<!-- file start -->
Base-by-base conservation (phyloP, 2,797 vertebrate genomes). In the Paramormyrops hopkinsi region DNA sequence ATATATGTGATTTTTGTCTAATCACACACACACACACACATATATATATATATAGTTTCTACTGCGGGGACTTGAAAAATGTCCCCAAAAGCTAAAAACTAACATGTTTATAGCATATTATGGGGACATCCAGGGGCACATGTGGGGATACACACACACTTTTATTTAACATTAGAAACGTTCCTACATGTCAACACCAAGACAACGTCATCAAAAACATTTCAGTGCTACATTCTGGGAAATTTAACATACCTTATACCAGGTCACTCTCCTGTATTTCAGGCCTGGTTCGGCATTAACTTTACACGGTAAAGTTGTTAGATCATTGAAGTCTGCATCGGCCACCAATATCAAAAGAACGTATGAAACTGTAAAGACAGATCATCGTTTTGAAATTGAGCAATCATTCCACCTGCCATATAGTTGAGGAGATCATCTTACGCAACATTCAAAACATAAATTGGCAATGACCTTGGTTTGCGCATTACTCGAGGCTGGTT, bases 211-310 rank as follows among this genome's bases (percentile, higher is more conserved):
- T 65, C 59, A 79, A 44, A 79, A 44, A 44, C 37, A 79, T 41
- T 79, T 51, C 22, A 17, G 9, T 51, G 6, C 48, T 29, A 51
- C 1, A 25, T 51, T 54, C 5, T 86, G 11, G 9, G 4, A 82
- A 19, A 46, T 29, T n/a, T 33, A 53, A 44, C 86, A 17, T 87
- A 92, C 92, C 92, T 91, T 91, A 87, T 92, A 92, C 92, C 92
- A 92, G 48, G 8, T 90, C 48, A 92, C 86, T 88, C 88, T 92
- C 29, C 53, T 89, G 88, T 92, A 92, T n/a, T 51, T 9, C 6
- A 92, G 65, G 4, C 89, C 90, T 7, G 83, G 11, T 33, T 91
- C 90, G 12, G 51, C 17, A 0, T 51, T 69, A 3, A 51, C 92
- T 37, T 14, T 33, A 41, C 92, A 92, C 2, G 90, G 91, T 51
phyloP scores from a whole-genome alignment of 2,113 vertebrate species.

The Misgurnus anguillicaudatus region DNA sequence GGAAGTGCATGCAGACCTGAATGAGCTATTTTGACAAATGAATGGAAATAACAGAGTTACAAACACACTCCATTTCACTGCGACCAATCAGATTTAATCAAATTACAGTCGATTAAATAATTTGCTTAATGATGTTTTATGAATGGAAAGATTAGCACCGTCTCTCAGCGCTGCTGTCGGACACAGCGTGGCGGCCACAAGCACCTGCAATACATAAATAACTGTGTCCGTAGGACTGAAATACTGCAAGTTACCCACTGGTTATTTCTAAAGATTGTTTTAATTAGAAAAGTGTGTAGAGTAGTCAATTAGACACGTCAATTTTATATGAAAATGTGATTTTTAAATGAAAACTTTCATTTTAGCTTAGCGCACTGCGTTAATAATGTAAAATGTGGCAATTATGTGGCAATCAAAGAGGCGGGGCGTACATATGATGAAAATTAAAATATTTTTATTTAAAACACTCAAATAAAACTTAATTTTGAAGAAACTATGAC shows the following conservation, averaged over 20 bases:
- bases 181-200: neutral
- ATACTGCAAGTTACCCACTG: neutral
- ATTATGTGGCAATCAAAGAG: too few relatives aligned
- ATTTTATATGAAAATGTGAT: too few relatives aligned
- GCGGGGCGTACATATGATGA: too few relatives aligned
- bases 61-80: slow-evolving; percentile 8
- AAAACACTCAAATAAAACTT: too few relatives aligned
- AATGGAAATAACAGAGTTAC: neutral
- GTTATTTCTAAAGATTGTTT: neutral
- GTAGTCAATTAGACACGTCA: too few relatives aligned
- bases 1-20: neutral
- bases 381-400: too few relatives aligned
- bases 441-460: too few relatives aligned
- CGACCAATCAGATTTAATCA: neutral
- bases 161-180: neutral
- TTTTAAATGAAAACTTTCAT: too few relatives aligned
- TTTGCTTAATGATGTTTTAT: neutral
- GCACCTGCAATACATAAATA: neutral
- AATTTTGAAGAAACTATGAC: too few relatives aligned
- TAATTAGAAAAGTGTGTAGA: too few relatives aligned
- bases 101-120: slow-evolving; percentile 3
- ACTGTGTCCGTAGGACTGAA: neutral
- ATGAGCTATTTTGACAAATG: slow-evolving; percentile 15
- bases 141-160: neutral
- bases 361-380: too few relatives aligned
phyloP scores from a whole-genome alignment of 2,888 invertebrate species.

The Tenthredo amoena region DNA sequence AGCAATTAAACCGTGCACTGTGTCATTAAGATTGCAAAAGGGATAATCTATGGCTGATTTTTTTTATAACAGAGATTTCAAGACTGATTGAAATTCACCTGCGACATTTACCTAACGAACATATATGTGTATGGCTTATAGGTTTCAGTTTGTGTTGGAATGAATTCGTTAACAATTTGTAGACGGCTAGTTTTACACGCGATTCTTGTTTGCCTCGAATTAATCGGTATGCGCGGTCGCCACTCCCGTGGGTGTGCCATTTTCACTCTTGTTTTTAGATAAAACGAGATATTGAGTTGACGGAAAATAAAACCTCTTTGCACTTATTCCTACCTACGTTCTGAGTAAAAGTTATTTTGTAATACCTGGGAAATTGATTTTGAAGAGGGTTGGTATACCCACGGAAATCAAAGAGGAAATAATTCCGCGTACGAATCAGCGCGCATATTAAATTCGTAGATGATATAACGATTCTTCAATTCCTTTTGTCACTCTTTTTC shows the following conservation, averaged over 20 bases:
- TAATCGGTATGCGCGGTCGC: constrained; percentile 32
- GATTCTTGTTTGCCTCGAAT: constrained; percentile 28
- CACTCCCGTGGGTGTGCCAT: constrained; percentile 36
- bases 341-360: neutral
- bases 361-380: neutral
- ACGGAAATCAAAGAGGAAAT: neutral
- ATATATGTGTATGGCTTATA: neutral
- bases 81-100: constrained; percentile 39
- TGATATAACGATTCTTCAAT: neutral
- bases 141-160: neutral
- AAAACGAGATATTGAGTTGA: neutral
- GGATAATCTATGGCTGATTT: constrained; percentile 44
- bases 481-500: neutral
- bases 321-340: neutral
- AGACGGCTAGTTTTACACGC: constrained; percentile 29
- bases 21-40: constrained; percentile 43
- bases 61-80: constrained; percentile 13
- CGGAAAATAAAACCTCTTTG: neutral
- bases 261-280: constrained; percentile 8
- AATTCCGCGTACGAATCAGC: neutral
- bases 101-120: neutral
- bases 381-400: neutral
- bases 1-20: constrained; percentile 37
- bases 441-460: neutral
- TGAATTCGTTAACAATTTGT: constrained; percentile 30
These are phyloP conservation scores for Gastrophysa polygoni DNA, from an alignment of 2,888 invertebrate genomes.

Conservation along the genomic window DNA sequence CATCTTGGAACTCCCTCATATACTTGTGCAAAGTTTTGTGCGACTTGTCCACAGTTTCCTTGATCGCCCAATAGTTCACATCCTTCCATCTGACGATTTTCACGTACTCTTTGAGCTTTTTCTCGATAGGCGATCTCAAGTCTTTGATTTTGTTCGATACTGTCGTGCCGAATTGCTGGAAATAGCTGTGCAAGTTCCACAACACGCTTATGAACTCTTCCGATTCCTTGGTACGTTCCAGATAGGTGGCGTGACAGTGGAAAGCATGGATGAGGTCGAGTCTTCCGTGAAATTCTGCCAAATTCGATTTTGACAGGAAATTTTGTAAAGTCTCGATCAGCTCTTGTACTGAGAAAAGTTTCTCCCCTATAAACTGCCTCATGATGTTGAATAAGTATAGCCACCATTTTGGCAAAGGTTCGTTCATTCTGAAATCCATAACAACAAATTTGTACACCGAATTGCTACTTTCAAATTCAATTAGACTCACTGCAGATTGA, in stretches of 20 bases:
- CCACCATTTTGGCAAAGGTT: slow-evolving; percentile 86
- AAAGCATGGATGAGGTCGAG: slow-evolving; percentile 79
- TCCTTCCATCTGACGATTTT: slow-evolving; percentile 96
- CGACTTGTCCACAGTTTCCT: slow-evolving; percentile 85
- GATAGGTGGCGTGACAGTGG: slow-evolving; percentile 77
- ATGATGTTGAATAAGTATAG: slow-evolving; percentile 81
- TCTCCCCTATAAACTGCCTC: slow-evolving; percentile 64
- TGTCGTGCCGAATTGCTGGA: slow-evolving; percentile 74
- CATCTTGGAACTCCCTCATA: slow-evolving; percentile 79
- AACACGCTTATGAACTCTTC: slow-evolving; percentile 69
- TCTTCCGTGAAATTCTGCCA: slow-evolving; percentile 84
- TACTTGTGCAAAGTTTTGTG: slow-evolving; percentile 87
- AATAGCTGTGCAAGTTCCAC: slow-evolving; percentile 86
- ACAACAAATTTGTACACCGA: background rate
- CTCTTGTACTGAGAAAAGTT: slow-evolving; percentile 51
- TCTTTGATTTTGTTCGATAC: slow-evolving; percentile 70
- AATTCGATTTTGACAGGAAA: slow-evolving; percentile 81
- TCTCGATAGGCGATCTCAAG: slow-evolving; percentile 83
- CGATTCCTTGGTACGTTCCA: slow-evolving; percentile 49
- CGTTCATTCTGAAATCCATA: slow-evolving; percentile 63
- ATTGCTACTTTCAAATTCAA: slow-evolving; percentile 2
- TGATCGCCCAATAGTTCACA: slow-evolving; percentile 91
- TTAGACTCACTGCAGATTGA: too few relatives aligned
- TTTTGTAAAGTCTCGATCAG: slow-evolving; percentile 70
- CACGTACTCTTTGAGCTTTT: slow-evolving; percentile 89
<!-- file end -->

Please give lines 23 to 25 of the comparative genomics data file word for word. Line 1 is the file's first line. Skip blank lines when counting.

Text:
- GTAGTCAATTAGACACGTCA: too few relatives aligned
- bases 1-20: neutral
- bases 381-400: too few relatives aligned